Mike Munger, M.D. ’83, a family physician in Overland Park, Kansas, this month became president of the American Academy of Family Physicians at its annual convention. The academy represents 129,000 physicians and medical students nationwide.
As president, Munger advocates on behalf of family physicians and patients nationwide. The organization fosters education and training, provides other extensive resources for its members, and encourages research and best practices in family medicine to promote health and reduce overall health care costs.
Munger became president-elect a year ago and also has served three years as a director on the AAFP Board.
Munger has been a practicing family physician in the Kansas City metropolitan area for 30 years. He is in practice at Saint Luke’s Physicians Group in Overland Park, where he also serves as vice president of medical affairs for primary care. The group has 105 physician members at 14 different sites, three of which maintain Level 3 medical home designation from the National Committee for Quality Assurance, and 11 of which are participants in the Comprehensive Primary Care Plus Initiative. CPC+ is an outcome of the Center for Medicare and Medicaid Services Innovation Center.
After earning his bachelor of arts and medical degrees from UMKC, Munger completed his family medicine residency at what was then the Goppert Family Practice Residency Program at Baptist Medical Center, also in Kansas City. He is board certified by the American Board of Family Medicine and has the AAFP Degree of Fellow, an earned degree awarded to family physicians for distinguished service and continuing medical education.
A promising therapy to combat brain tumors in children has emerged from a confluence of bold research, scientific insight and luck, a Children’s Mercy research director said Aug. 30 in the latest installment in the UMKC Health Sciences Deans’ Seminar Series.
The research aims to block a pathway that mutant cells often take when forming tumors near the brain stem. The work’s progress and hurdles were detailed by Tom Curran, Ph.D., who is the executive director and chief scientific officer of the Children’s Research Institute and a professor of pediatrics at the UMKC School of Medicine.
His presentation was titled “How mice, sheep, corn lilies and a beer helped children with brain tumors: Targeting the hedgehog pathway in medulloblastoma.”
When he started the hedgehog inhibitor work, Curran already had contributed extensively to the understanding of tumor formation – and knew plenty about mice. He discovered the Fos-Jun tumor-generating complex, and had identified reelin, the gene responsible for reeler, the mutation that makes mice lose muscle control.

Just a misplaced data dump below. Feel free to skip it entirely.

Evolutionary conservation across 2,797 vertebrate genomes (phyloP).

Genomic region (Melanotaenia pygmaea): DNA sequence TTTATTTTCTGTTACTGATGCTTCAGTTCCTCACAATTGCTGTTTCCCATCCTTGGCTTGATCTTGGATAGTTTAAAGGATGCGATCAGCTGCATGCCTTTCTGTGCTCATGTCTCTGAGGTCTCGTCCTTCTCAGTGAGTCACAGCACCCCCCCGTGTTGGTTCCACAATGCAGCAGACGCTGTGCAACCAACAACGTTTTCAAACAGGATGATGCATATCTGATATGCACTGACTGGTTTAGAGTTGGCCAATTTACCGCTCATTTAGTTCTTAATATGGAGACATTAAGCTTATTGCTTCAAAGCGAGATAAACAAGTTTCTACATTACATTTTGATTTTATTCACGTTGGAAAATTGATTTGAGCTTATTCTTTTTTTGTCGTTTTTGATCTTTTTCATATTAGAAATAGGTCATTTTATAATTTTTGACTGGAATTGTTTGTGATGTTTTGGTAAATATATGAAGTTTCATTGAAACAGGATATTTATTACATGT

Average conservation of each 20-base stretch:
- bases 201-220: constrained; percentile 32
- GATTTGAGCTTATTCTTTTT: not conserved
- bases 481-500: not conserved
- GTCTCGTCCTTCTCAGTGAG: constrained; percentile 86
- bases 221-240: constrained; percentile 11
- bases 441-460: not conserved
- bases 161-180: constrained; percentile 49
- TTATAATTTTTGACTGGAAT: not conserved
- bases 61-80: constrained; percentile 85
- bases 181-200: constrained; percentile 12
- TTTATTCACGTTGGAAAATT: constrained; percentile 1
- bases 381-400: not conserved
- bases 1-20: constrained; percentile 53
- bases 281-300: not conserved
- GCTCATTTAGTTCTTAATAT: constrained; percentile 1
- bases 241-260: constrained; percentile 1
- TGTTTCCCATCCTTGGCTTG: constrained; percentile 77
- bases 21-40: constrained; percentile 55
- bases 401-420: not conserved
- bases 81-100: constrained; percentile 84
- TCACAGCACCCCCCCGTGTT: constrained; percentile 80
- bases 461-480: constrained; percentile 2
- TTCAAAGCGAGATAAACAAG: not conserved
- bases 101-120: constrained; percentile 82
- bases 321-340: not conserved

Curran wanted to extend his mutation research to the tumors that form during brain development, “so we made the decision that we would take a take a precision medicine approach to medulloblastoma, even though we knew nothing about it at the time.”
He said his team came up with “a very naive concept” for proceeding: to identify molecules involved in tumor formation and then develop inhibitors for them, confirming both the mutations and their inhibition in mouse studies. After cause and prevention were demonstrated in mice, clinical drug trials in humans would follow.
The plan, however naive, has generated significant research success.
“That’s what translational research is about,” he said. “You have to develop a simple model … with milestones that let you know you’re making progress toward the goals.
“The other factor that is really important to this kind of science is luck. You need to be in the right place at the right time.”
The project’s first indication of good timing came quickly.
“Three weeks after we decided we were going to target medulloblastoma, the very first paper came out linking the sonic hedgehog pathway and … these tumors.” (A family of mutant genes with a spiky appearance is called hedgehog genes, and one of those was named after the Sonic Hedgehog computer game a Harvard researcher’s son was fond of.)
Sheep and corn lilies entered the picture when Curran was looking for a hedgehog-path inhibitor to work with and recalled a story about sheep giving birth to one-eyed lambs. What might have been a genetic defect was determined instead to be caused by a chemical in the corn lilies the ewes had eaten. The chemical, named cyclopamine, was found to block the sonic hedgehog path, the effect Curran was looking for. But it also was toxic and eventually seemed unlikely to lead to a suitable drug for humans.
Fortune intervened again when Curran was having a beer with a colleague after a conference in Taos, N.M. The friend was an expert on the sonic hedgehog pathway and referred Curran to another researcher whose team was doing similar work but running out of money for testing. Curran got in touch with the other team and was able to do the testing, which produced good results.
The project also has had its share of challenges to overcome, including recurrence of tumors after initial success in a human trial. That often happens in cancer treatment, Curran said, as drug resistance develops. But a biopsy from that case has provided further information, and trials continue.
Besides his positions at the Children’s Research Institute and UMKC, Curran is the Donald J. Hall Eminent Scholar in Pediatric Research and a professor of cancer biology at the University of Kansas School of Medicine.